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Keitha Riley, Destiny Soney, Michelle Nahdee, Stephanie Pangowish, Candy PalmaterKeitha Riley, Destiny Soney, Michelle Nahdee, and Stephanie Pangowish surround Campus Mental Health Day keynote speaker Candy Palmater, holding a medicine wheel of sweetgrass and tobacco — a gift from the Native Student Alliance.

Student Mental Health Strategy calls for $1.15 million investment

A capacity crowd of students was on hand Wednesday for UWindsor’s first annual Campus Mental Health Day to hear details of the school’s new Student Mental Health Strategy — the culmination of three years of campus consultation by a committee co-chaired by UWindsor interim president Douglas Kneale and associate vice-president student experience Ryan Flannagan.

In support of the strategy, the University will invest an additional $1.15 million over the next five years into projects to examine and improve mental health supports on campus. This funding includes two new full-time positions and resources for a new wellness fund.

“Our purpose in this strategy is to ‘foster a thriving University community that actively promotes mental well-being and supports students to flourish in both their personal and academic lives,’” said Dr. Kneale.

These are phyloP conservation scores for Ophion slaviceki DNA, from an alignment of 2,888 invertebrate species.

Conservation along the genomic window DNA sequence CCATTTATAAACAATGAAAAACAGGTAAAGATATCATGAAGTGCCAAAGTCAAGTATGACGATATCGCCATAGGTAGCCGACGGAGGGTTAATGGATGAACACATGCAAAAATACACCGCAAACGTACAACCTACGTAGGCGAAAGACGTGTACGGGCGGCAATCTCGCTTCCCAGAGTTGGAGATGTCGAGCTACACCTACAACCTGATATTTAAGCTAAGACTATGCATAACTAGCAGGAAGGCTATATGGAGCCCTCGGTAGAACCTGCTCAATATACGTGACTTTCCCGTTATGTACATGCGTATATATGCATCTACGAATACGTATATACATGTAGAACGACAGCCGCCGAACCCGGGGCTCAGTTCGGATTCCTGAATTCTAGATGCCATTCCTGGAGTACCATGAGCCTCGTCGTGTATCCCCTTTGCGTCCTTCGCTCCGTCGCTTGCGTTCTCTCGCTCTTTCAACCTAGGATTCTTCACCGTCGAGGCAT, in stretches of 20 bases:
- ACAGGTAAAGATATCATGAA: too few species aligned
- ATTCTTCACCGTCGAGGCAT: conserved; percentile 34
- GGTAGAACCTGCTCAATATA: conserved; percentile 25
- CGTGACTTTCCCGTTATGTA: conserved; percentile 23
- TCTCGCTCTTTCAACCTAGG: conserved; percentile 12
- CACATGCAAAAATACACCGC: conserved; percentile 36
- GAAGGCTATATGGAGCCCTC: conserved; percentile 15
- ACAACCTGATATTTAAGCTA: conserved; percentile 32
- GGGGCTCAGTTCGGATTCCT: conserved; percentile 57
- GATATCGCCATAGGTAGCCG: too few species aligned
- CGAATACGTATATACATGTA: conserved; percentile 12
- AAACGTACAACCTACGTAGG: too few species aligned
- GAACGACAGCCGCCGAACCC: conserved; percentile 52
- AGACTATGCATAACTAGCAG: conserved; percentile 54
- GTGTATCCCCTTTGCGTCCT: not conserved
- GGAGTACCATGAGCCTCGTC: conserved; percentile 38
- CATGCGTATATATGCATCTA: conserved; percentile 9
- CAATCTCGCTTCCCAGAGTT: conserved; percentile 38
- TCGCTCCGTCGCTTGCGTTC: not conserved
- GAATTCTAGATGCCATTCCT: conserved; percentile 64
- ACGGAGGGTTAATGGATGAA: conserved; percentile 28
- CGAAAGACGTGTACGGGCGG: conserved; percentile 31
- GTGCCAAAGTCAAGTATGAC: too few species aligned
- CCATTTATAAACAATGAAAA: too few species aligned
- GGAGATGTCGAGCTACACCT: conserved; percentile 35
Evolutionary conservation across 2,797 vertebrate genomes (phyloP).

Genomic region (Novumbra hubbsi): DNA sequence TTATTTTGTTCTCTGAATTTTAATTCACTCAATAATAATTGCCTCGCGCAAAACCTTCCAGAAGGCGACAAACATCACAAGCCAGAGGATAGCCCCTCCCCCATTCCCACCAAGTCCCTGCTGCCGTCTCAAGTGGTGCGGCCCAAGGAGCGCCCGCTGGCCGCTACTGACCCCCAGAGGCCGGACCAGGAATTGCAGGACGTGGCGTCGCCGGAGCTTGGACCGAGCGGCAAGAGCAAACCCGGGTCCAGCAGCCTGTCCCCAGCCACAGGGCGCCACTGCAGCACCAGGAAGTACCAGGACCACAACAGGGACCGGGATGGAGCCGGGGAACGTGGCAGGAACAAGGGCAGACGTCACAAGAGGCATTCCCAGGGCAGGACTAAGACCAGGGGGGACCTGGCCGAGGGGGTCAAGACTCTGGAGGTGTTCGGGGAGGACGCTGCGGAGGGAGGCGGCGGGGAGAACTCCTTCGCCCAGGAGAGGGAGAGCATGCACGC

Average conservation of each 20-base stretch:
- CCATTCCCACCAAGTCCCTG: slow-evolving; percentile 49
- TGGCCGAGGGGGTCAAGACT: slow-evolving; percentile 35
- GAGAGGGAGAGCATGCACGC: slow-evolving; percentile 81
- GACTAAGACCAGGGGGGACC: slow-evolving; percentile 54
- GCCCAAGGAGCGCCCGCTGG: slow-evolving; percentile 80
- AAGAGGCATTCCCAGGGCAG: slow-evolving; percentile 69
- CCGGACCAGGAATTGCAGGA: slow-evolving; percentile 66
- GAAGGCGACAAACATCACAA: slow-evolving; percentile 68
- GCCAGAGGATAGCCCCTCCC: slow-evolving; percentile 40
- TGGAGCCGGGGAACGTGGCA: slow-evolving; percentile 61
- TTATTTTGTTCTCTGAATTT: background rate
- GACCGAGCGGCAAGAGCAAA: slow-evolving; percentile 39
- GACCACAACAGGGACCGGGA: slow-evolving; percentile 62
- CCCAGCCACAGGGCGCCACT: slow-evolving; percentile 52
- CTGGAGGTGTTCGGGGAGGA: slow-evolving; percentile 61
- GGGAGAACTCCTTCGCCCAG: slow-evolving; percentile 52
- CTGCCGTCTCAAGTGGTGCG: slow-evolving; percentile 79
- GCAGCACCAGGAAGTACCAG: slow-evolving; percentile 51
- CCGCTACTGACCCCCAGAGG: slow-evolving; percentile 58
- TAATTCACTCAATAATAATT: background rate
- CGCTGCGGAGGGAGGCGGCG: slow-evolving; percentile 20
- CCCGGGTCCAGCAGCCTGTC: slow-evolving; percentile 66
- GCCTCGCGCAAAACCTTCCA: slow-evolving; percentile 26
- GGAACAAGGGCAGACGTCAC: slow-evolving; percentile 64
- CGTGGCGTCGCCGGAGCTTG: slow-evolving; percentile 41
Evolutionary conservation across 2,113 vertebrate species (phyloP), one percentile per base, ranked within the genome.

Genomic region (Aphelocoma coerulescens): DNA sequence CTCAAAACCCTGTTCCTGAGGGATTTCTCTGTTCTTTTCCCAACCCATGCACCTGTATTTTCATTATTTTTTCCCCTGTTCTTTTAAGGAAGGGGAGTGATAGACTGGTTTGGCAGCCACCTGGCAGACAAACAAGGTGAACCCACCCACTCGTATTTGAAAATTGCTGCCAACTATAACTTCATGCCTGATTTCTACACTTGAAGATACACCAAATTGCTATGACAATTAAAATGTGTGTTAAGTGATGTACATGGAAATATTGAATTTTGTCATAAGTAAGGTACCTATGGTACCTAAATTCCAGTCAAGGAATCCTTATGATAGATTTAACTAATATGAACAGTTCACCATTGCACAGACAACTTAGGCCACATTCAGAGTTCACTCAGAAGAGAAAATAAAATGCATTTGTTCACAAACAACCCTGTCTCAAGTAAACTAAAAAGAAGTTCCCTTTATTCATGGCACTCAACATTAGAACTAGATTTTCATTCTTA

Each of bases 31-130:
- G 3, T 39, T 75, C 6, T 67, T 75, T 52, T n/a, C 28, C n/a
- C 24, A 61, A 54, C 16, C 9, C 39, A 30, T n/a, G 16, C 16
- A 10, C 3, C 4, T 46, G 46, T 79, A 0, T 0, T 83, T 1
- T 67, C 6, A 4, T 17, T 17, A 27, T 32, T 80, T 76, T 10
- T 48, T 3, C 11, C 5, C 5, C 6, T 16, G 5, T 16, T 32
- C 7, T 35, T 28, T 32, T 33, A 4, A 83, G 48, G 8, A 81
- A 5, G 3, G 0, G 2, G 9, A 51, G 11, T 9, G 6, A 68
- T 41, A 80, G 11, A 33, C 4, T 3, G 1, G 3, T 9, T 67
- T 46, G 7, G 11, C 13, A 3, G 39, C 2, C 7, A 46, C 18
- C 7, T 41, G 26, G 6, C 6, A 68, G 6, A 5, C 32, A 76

“Today we commit to that purpose. I extend my warmest thanks to Ryan Flannagan and the entire team of colleagues who have brought this strategy to life.”

The aim of the strategy is to place greater emphasis on promoting student mental health through a range of proactive and preventative wellness activities, and implementing actions to prevent mental illness in students who are at risk. The University will also improve upon its existing commitment to counselling services and other direct interventions for students struggling with wellness challenges.

Find the full list of almost 40 recommendations in the strategy document, posted to the Wellness at UWindsor website.

Wednesday’s event — held in Alumni Auditorium — included remarks by student, faculty, and support committee members, as well as a keynote address by Candy Palmater, executive producer of three films on Mi’kmaw culture and an activist, actor, writer, comedian, and television and radio personality.